The gallery is proud to announce “New Work,” a solo exhibition by gallery artist Tim Bavington, at Bentley Gallery (AZ). Opening on Thursday, March 6 (6-8pm), the exhibition will act as a survey of the artist’s most celebrated techniques.
As featured on Artsy this week, the show will debut new, dynamic paintings:
“Tim Bavington’s intense fields of psychedelically colored stripes, on view in his upcoming show at Bentley Gallery, might not appear at first glance to relate to music, but underpinning these paintings is the artist’s experience of popular music by the likes of the Rolling Stones, Oasis, The Who, Jimi Hendrix, and Neil Young, among other rock icons. Cultivating his own sort of synesthesia, Bavington assigns musical notes to tones of color and compositional elements, so that his paintings seem to pulsate and reverberate with rhythmic bands of synthetic polymer paint. Some of his more swirling, curvilinear compositions might recall digital visualizations of music. His work has been compared to the intoxicatingly atmospheric qualities of a Mark Rothko and Dan Flavin’s neon bars of light, and Bavington’s paintings, a bit like Rothko’s, appear to alter slightly when viewed from different vantage points, the clean stripes blurring when seen up-close, to mesmerizing effect.”
For more information about available works, or opening reception details, please contact Bentley Gallery.
Opening this Thursday, February 27th (from 6-8pm) is “Palinopsia,” an inaugural New York solo exhibition by MMG artist, Julie Oppermann. Presented by Joshua Liner Gallery, the exhibition will feature several large-scale paintings and works on paper by the Berlin-based artist.
Says the gallery:
“The title of the exhibition refers to a visual phenomenon, which occurs when the image of an object seems to linger in the eyes even after the original object is absent—much like when looking directly into a light source and then looking away. However, Palinopsia is a much stronger visual occurrence – as the afterimage is more intense and lasts much longer. The artist’s background in neuroscience and study of color theory both support and stimulate the nature of the work she creates.”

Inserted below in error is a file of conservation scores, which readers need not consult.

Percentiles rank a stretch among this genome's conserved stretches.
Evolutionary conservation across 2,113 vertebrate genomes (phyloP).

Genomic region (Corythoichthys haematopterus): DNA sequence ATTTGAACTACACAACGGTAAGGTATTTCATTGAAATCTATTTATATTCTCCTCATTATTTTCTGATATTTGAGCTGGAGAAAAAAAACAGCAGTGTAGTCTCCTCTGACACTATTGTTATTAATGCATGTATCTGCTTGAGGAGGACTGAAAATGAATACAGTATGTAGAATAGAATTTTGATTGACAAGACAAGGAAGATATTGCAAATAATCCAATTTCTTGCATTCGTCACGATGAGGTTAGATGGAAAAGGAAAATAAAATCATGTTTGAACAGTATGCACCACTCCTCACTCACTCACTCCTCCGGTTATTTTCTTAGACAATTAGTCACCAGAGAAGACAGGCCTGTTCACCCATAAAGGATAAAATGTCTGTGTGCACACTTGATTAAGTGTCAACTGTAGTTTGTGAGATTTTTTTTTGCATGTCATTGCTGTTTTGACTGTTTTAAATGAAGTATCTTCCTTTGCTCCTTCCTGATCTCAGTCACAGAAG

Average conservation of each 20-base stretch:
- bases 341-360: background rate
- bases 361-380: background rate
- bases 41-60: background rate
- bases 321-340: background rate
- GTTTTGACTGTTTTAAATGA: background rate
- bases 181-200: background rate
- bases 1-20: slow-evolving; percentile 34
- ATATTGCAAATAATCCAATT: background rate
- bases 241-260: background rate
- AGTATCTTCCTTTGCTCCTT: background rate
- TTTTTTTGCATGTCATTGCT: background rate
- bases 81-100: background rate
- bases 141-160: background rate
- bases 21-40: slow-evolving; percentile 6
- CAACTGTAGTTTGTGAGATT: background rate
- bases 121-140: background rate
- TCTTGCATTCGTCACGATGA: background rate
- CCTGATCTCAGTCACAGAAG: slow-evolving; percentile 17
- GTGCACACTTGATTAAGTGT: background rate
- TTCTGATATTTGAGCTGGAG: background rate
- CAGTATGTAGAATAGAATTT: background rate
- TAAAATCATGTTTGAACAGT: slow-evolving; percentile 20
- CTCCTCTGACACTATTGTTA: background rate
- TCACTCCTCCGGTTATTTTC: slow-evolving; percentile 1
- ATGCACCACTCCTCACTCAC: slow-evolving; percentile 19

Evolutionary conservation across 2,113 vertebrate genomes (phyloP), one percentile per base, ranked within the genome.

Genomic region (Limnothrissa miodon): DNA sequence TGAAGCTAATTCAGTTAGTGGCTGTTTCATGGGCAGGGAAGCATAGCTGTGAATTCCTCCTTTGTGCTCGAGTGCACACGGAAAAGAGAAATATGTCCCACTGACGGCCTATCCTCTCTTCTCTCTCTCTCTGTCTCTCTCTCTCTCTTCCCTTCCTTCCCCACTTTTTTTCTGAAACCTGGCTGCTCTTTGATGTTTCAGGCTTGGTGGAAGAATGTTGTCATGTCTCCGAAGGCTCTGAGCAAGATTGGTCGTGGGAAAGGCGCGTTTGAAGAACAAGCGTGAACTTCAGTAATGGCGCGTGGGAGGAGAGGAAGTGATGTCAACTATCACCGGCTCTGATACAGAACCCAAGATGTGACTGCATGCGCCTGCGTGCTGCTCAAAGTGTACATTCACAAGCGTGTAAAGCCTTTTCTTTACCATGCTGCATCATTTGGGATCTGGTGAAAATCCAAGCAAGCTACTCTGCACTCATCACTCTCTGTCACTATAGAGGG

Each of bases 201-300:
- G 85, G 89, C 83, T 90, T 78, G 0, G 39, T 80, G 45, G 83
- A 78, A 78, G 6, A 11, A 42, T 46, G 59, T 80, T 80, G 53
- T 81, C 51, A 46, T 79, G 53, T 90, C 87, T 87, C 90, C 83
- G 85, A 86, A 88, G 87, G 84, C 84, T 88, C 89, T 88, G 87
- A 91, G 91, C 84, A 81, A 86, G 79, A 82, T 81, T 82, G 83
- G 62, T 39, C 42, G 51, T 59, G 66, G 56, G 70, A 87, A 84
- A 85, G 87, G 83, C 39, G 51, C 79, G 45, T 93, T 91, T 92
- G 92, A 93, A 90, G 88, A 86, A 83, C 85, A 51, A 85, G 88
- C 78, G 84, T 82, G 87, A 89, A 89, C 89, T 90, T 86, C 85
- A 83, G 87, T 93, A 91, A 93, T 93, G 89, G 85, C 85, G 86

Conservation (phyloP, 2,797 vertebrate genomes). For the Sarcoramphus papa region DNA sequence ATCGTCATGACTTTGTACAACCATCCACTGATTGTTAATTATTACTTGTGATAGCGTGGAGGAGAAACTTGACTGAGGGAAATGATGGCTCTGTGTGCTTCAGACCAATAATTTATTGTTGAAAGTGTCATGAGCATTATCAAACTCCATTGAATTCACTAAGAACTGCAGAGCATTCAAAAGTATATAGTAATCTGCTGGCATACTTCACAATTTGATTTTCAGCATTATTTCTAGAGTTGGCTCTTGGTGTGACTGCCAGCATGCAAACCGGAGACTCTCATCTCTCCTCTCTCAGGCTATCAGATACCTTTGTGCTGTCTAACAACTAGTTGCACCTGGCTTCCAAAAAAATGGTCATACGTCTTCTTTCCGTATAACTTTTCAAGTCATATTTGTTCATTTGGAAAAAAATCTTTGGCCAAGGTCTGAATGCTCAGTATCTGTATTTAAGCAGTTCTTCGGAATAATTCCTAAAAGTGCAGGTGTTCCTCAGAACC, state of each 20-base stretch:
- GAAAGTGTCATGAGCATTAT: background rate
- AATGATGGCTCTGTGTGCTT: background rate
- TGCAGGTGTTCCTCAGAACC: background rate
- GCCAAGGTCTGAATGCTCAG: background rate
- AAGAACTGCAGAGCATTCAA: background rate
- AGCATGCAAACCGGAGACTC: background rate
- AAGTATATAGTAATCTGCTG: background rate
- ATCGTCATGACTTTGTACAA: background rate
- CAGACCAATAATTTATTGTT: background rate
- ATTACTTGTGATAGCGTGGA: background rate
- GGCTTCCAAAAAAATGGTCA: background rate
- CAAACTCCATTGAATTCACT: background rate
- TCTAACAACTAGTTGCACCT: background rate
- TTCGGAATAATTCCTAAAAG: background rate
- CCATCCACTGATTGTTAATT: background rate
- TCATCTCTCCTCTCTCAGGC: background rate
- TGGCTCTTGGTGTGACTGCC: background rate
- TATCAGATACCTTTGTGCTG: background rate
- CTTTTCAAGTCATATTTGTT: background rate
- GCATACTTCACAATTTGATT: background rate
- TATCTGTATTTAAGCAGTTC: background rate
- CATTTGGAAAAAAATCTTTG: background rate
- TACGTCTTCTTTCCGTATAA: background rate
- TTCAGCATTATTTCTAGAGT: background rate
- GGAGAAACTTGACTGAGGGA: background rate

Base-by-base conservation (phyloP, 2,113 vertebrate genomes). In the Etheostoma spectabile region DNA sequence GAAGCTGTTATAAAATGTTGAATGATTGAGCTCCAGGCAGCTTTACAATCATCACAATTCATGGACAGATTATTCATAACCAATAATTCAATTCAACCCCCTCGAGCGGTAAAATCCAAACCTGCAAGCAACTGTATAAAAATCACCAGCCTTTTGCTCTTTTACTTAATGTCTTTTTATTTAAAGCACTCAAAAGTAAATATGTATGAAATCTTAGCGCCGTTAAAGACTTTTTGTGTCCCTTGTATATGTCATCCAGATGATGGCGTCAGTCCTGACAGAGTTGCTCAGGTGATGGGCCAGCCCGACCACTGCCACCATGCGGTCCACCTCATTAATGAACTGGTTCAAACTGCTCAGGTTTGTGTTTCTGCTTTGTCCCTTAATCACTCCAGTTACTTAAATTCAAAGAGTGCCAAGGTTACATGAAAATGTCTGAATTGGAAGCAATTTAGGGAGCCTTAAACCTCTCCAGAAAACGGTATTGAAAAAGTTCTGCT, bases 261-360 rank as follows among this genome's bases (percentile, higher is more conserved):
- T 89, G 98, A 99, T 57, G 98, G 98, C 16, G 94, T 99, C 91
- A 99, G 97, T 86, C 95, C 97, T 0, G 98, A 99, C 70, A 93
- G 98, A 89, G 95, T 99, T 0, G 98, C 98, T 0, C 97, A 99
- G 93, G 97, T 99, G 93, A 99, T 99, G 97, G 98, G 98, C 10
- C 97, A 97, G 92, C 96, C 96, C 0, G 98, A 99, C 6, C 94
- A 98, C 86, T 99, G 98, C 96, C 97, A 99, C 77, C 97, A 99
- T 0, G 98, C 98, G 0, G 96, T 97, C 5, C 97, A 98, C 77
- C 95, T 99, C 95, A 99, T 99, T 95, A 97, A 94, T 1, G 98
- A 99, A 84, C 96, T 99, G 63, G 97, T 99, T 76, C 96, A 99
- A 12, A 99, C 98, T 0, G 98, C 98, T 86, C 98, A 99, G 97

The exhibition will remain on view through March 29, 2014. For additional information, please direct inquiries to Joshua Liner Gallery.
For the past five years, the Hawaiian city of Kakaako has hosted “Pow! Wow! Hawaii,” an annual art festival that brings together artists from around the world to create colorful murals on the buildings’ “boring beige walls.” According to the festival’s founder, Jasper Wong, the festival is about “beautifying a neighborhood, changing a neighborhood through art.”
This year, gallery artist Andrew Schoultz was invited to participate in the mural project along with 100 other artists in Honolulu for one week – an all-encompassing project that included painting, art openings, and talks. This year, Pow! Wow! also produced the first curated show at the Honolulu Museum of Art School, titled Pow! Wow! Exploring the New Contemporary Art Movement, which closed on February 15th.
We congratulate Andrew on the completion of his latest mural, and for being included in this exciting project.
Interdisciplinary artist Cheryl Pope will be conducting a series of three performances at the Museum of Contemporary Art, Chicago, starting this February. As part of her ongoing “Just Yell” body of work, these performances explore how we grieve and remember the many Chicago youths who have lost their lives to gun violence. Says the museum:
“Her project, Silence the Silence, mourns them through a memorial parade and series of performances throughout the museum. Join in the music and dance as Pope collaborates with students from the Chicago High School for the Arts (ChiArts) to produce this special event. These projects are presented as part of RISK: Empathy, Art, and Social Practice, a concurrent exhibition at Columbia College’s Glass Curtain Gallery.”
Her performances will take place on February 18 (“Silence the Silence”), March 25 (“Walk with Me”), and April 22 (“Bring in the Light”). All performances are free to attend with museum admission. For more information, please visit the museum page dedicated to these events.